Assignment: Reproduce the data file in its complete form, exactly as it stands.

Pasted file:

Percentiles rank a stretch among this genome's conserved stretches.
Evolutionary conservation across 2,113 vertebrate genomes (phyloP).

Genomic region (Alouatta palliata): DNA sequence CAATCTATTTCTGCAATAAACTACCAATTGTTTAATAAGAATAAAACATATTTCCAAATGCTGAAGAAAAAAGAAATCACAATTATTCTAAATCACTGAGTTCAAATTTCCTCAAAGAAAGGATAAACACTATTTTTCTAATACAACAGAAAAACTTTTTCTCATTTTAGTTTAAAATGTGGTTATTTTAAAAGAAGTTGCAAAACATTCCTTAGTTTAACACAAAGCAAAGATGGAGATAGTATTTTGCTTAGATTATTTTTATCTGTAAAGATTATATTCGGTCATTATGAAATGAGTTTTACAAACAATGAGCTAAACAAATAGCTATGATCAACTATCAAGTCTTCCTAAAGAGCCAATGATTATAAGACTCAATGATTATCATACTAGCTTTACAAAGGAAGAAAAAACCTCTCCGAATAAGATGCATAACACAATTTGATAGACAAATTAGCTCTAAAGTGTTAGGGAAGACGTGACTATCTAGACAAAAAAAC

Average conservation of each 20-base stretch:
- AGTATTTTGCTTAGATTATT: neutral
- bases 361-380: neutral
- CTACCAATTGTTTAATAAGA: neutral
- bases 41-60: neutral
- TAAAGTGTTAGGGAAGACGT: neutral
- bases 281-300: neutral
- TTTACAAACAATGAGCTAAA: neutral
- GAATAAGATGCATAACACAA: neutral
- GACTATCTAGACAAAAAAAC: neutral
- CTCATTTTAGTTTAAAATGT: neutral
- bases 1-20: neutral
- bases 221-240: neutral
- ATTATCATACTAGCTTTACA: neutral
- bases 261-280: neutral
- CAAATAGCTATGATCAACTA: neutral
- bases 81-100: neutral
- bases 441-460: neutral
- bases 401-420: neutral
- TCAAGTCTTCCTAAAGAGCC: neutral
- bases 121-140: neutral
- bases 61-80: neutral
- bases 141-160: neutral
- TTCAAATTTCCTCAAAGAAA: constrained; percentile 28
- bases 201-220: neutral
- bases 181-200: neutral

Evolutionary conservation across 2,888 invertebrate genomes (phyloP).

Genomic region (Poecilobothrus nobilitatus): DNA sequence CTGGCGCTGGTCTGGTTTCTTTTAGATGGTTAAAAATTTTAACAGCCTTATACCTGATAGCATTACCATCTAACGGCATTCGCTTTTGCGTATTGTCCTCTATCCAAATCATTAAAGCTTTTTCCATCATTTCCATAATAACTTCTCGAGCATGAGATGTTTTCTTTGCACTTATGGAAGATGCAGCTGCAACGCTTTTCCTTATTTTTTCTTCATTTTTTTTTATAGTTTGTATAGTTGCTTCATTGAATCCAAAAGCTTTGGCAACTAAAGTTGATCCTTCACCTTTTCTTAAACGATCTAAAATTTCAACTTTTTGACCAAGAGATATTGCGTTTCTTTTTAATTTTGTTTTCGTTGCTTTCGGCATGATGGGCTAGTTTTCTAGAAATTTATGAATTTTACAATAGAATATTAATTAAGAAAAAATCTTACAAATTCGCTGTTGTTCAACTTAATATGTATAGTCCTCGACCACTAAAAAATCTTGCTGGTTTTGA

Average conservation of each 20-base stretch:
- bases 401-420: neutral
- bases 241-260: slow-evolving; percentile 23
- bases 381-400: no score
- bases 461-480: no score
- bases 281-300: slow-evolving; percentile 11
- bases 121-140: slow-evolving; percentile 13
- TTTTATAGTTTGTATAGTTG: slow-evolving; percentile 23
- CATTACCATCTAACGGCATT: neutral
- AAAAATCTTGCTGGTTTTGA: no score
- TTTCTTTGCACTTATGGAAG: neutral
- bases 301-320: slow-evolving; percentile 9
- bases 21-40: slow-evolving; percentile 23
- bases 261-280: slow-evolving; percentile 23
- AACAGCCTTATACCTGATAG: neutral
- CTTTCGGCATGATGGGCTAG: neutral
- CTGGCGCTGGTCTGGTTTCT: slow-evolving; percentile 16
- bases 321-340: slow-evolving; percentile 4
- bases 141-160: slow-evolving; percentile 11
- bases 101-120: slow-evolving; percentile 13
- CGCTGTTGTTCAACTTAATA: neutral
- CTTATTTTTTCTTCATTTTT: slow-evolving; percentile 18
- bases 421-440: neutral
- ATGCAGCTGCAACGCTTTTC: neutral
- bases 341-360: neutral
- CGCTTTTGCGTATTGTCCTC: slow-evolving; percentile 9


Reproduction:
Percentiles rank a stretch among this genome's conserved stretches.
Evolutionary conservation across 2,113 vertebrate genomes (phyloP).

Genomic region (Alouatta palliata): DNA sequence CAATCTATTTCTGCAATAAACTACCAATTGTTTAATAAGAATAAAACATATTTCCAAATGCTGAAGAAAAAAGAAATCACAATTATTCTAAATCACTGAGTTCAAATTTCCTCAAAGAAAGGATAAACACTATTTTTCTAATACAACAGAAAAACTTTTTCTCATTTTAGTTTAAAATGTGGTTATTTTAAAAGAAGTTGCAAAACATTCCTTAGTTTAACACAAAGCAAAGATGGAGATAGTATTTTGCTTAGATTATTTTTATCTGTAAAGATTATATTCGGTCATTATGAAATGAGTTTTACAAACAATGAGCTAAACAAATAGCTATGATCAACTATCAAGTCTTCCTAAAGAGCCAATGATTATAAGACTCAATGATTATCATACTAGCTTTACAAAGGAAGAAAAAACCTCTCCGAATAAGATGCATAACACAATTTGATAGACAAATTAGCTCTAAAGTGTTAGGGAAGACGTGACTATCTAGACAAAAAAAC

Average conservation of each 20-base stretch:
- AGTATTTTGCTTAGATTATT: neutral
- bases 361-380: neutral
- CTACCAATTGTTTAATAAGA: neutral
- bases 41-60: neutral
- TAAAGTGTTAGGGAAGACGT: neutral
- bases 281-300: neutral
- TTTACAAACAATGAGCTAAA: neutral
- GAATAAGATGCATAACACAA: neutral
- GACTATCTAGACAAAAAAAC: neutral
- CTCATTTTAGTTTAAAATGT: neutral
- bases 1-20: neutral
- bases 221-240: neutral
- ATTATCATACTAGCTTTACA: neutral
- bases 261-280: neutral
- CAAATAGCTATGATCAACTA: neutral
- bases 81-100: neutral
- bases 441-460: neutral
- bases 401-420: neutral
- TCAAGTCTTCCTAAAGAGCC: neutral
- bases 121-140: neutral
- bases 61-80: neutral
- bases 141-160: neutral
- TTCAAATTTCCTCAAAGAAA: constrained; percentile 28
- bases 201-220: neutral
- bases 181-200: neutral

Evolutionary conservation across 2,888 invertebrate genomes (phyloP).

Genomic region (Poecilobothrus nobilitatus): DNA sequence CTGGCGCTGGTCTGGTTTCTTTTAGATGGTTAAAAATTTTAACAGCCTTATACCTGATAGCATTACCATCTAACGGCATTCGCTTTTGCGTATTGTCCTCTATCCAAATCATTAAAGCTTTTTCCATCATTTCCATAATAACTTCTCGAGCATGAGATGTTTTCTTTGCACTTATGGAAGATGCAGCTGCAACGCTTTTCCTTATTTTTTCTTCATTTTTTTTTATAGTTTGTATAGTTGCTTCATTGAATCCAAAAGCTTTGGCAACTAAAGTTGATCCTTCACCTTTTCTTAAACGATCTAAAATTTCAACTTTTTGACCAAGAGATATTGCGTTTCTTTTTAATTTTGTTTTCGTTGCTTTCGGCATGATGGGCTAGTTTTCTAGAAATTTATGAATTTTACAATAGAATATTAATTAAGAAAAAATCTTACAAATTCGCTGTTGTTCAACTTAATATGTATAGTCCTCGACCACTAAAAAATCTTGCTGGTTTTGA

Average conservation of each 20-base stretch:
- bases 401-420: neutral
- bases 241-260: slow-evolving; percentile 23
- bases 381-400: no score
- bases 461-480: no score
- bases 281-300: slow-evolving; percentile 11
- bases 121-140: slow-evolving; percentile 13
- TTTTATAGTTTGTATAGTTG: slow-evolving; percentile 23
- CATTACCATCTAACGGCATT: neutral
- AAAAATCTTGCTGGTTTTGA: no score
- TTTCTTTGCACTTATGGAAG: neutral
- bases 301-320: slow-evolving; percentile 9
- bases 21-40: slow-evolving; percentile 23
- bases 261-280: slow-evolving; percentile 23
- AACAGCCTTATACCTGATAG: neutral
- CTTTCGGCATGATGGGCTAG: neutral
- CTGGCGCTGGTCTGGTTTCT: slow-evolving; percentile 16
- bases 321-340: slow-evolving; percentile 4
- bases 141-160: slow-evolving; percentile 11
- bases 101-120: slow-evolving; percentile 13
- CGCTGTTGTTCAACTTAATA: neutral
- CTTATTTTTTCTTCATTTTT: slow-evolving; percentile 18
- bases 421-440: neutral
- ATGCAGCTGCAACGCTTTTC: neutral
- bases 341-360: neutral
- CGCTTTTGCGTATTGTCCTC: slow-evolving; percentile 9